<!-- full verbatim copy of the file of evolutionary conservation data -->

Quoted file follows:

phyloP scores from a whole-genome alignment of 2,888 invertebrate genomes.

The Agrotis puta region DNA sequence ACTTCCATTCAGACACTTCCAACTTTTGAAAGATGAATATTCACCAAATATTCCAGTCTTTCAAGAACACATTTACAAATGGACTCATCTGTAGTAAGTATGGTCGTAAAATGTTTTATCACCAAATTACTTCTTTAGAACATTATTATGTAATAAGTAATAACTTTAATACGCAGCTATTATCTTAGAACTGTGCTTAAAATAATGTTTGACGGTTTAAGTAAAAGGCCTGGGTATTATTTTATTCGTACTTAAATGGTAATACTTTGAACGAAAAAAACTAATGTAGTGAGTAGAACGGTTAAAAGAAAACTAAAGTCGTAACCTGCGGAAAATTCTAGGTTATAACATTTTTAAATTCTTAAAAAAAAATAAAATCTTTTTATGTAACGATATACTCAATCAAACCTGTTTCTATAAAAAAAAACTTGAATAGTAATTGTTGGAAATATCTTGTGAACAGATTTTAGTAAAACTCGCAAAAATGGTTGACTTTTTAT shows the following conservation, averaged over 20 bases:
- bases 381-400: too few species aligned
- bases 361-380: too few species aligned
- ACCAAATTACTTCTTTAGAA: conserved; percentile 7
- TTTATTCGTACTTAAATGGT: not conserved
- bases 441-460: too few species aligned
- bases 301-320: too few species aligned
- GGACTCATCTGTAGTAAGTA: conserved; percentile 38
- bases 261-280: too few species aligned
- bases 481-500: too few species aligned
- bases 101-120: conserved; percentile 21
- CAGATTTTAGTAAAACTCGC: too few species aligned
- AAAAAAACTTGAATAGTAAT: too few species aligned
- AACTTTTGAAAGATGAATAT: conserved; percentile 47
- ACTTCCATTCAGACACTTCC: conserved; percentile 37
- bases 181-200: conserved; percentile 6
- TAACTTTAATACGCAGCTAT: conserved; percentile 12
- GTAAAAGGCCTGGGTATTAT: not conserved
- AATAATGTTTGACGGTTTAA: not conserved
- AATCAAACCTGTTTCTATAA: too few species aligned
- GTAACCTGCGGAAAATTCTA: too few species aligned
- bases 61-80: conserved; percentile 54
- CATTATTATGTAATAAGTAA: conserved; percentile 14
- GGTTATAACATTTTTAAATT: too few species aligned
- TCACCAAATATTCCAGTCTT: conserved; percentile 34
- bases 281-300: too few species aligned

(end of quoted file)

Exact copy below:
phyloP scores from a whole-genome alignment of 2,888 invertebrate genomes.

The Agrotis puta region DNA sequence ACTTCCATTCAGACACTTCCAACTTTTGAAAGATGAATATTCACCAAATATTCCAGTCTTTCAAGAACACATTTACAAATGGACTCATCTGTAGTAAGTATGGTCGTAAAATGTTTTATCACCAAATTACTTCTTTAGAACATTATTATGTAATAAGTAATAACTTTAATACGCAGCTATTATCTTAGAACTGTGCTTAAAATAATGTTTGACGGTTTAAGTAAAAGGCCTGGGTATTATTTTATTCGTACTTAAATGGTAATACTTTGAACGAAAAAAACTAATGTAGTGAGTAGAACGGTTAAAAGAAAACTAAAGTCGTAACCTGCGGAAAATTCTAGGTTATAACATTTTTAAATTCTTAAAAAAAAATAAAATCTTTTTATGTAACGATATACTCAATCAAACCTGTTTCTATAAAAAAAAACTTGAATAGTAATTGTTGGAAATATCTTGTGAACAGATTTTAGTAAAACTCGCAAAAATGGTTGACTTTTTAT shows the following conservation, averaged over 20 bases:
- bases 381-400: too few species aligned
- bases 361-380: too few species aligned
- ACCAAATTACTTCTTTAGAA: conserved; percentile 7
- TTTATTCGTACTTAAATGGT: not conserved
- bases 441-460: too few species aligned
- bases 301-320: too few species aligned
- GGACTCATCTGTAGTAAGTA: conserved; percentile 38
- bases 261-280: too few species aligned
- bases 481-500: too few species aligned
- bases 101-120: conserved; percentile 21
- CAGATTTTAGTAAAACTCGC: too few species aligned
- AAAAAAACTTGAATAGTAAT: too few species aligned
- AACTTTTGAAAGATGAATAT: conserved; percentile 47
- ACTTCCATTCAGACACTTCC: conserved; percentile 37
- bases 181-200: conserved; percentile 6
- TAACTTTAATACGCAGCTAT: conserved; percentile 12
- GTAAAAGGCCTGGGTATTAT: not conserved
- AATAATGTTTGACGGTTTAA: not conserved
- AATCAAACCTGTTTCTATAA: too few species aligned
- GTAACCTGCGGAAAATTCTA: too few species aligned
- bases 61-80: conserved; percentile 54
- CATTATTATGTAATAAGTAA: conserved; percentile 14
- GGTTATAACATTTTTAAATT: too few species aligned
- TCACCAAATATTCCAGTCTT: conserved; percentile 34
- bases 281-300: too few species aligned